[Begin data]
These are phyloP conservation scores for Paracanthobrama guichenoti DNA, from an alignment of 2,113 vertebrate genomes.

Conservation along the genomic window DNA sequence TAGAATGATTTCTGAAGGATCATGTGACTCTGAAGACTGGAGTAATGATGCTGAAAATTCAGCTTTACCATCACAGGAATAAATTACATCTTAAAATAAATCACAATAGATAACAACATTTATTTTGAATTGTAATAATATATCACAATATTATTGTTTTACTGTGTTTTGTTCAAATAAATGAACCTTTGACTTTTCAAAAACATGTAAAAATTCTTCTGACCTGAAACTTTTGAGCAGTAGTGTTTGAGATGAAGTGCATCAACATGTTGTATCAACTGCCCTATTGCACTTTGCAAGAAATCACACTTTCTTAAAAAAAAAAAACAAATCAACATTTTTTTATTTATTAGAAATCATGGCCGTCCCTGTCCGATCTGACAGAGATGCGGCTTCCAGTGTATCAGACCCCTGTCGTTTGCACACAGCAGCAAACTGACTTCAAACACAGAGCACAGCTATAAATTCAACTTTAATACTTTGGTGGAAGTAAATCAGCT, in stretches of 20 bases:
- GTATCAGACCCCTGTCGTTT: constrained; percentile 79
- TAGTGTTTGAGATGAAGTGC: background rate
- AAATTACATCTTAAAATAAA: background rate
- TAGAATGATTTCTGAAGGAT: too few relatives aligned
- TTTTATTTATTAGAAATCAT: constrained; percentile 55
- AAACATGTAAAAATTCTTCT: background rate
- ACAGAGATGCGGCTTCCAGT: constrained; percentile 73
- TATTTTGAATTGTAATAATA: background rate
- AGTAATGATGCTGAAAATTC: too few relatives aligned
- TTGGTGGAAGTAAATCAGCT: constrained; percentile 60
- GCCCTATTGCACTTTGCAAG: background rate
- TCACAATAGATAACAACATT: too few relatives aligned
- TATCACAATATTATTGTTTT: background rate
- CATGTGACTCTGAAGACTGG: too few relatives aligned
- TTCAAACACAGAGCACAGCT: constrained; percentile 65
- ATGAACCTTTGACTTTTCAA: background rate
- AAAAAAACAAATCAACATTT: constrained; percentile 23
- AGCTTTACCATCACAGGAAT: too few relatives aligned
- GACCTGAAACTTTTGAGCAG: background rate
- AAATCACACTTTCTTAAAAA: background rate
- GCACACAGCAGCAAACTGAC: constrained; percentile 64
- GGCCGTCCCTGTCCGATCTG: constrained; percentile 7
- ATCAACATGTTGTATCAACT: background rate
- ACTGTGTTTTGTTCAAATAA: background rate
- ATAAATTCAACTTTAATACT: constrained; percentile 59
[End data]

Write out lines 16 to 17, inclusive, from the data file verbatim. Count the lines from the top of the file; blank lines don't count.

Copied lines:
- CATGTGACTCTGAAGACTGG: too few relatives aligned
- TTCAAACACAGAGCACAGCT: constrained; percentile 65